Respiratory illnesses are a major contributor to pediatric hospitalizations, with influenza and respiratory syncytial virus (RSV) causing substantial morbidity and cost each season. We compared the characteristics and outcomes of children 0–59 months of age who were hospitalized with laboratory-confirmed influenza or RSV between 2009 and 2014 in Ontario, Canada.
We included hospitalized children who were tested for influenza A, influenza B and RSV and were positive for a single virus. We characterized individuals by their demographics and healthcare utilization patterns and compared their hospital outcomes, in-hospital cost and postdischarge healthcare use by virus type and by presence of underlying comorbidities.
We identified and analyzed 7659 hospitalizations during which a specimen tested positive for influenza or RSV. Children with RSV were the youngest whereas children with influenza B were the oldest [median ages 6 months (interquartile range: 2–17 months) and 25 months (interquartile range: 10–45 months), respectively]. Complex chronic conditions were more prevalent among children with all influenza (sub)types than RSV (31%–34% versus 20%). In-hospital outcomes were similar by virus type, but in children with comorbidities, postdischarge outcomes varied. We observed no differences in in-hospital cost between viruses or by presence of comorbidities [overall median cost: $4150 Canadian dollars (interquartile range: $3710–$4948)].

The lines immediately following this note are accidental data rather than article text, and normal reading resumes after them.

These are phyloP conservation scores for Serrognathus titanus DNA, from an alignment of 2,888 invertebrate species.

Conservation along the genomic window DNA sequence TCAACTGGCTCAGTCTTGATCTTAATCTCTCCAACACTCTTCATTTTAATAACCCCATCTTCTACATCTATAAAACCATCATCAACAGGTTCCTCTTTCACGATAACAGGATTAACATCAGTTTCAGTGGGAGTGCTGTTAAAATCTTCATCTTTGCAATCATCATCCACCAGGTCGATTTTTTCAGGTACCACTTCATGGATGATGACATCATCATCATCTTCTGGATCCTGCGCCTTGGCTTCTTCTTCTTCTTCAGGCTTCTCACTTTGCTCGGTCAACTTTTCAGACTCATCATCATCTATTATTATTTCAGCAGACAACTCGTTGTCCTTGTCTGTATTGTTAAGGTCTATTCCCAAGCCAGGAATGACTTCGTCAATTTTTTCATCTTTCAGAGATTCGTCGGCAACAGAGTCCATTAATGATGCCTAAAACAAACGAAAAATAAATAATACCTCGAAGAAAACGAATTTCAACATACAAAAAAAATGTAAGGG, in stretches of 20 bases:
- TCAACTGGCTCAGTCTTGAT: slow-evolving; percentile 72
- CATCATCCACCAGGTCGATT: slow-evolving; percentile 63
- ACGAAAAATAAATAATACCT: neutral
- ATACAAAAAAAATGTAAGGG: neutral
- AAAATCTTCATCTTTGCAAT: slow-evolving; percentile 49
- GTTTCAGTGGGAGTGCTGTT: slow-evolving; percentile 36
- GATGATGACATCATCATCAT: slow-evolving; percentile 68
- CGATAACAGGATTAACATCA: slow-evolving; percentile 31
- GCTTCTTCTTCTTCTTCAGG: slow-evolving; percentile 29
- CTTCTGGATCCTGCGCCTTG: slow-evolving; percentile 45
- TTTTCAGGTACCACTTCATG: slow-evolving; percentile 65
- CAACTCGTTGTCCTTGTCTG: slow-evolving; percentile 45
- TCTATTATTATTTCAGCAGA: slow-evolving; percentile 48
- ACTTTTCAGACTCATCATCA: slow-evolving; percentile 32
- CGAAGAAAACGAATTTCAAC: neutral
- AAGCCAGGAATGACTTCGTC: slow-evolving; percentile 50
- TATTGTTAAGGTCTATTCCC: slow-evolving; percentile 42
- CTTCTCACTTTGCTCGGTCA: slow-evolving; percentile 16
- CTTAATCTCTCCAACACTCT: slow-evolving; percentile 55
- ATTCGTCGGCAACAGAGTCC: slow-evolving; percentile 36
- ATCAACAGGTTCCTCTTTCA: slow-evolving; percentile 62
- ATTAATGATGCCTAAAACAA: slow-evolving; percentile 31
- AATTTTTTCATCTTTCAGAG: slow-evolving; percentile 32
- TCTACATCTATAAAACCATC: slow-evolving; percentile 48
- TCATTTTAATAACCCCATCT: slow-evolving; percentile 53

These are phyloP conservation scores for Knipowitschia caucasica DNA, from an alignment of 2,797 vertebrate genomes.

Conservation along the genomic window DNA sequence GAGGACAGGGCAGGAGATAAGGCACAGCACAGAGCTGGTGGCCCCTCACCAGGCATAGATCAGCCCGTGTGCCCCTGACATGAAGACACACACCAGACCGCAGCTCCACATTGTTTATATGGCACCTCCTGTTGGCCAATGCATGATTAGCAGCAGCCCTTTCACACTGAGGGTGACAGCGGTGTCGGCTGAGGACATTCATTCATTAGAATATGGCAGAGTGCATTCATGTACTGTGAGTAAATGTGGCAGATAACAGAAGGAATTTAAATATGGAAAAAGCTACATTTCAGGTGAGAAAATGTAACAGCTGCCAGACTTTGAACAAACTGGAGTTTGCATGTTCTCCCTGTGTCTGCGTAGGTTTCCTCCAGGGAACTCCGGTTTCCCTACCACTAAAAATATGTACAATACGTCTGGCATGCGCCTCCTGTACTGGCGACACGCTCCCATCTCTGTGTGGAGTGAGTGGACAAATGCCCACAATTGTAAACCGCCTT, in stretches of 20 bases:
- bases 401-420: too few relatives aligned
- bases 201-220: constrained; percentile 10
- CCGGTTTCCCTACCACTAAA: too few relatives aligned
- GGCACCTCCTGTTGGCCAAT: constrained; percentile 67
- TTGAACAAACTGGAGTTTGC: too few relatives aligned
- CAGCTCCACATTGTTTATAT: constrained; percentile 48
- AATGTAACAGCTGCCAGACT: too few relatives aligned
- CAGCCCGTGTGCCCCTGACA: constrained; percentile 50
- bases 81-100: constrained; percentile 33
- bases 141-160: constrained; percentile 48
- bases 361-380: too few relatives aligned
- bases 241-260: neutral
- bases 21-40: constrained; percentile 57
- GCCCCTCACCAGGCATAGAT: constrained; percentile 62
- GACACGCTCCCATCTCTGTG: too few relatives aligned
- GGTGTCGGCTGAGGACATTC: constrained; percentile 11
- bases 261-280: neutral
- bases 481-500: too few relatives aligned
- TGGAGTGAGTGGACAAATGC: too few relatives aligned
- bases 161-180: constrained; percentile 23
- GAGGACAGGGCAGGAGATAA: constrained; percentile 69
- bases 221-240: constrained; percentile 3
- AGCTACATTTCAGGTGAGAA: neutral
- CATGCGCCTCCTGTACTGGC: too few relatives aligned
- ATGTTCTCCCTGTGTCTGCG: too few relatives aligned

Influenza and RSV account for large numbers of pediatric hospitalizations. RSV and influenza were similar in terms of severity and cost in hospitalized children. Influenza vaccination should be promoted in pregnant women and young children, and a vaccine against RSV would mitigate the high burden of RSV.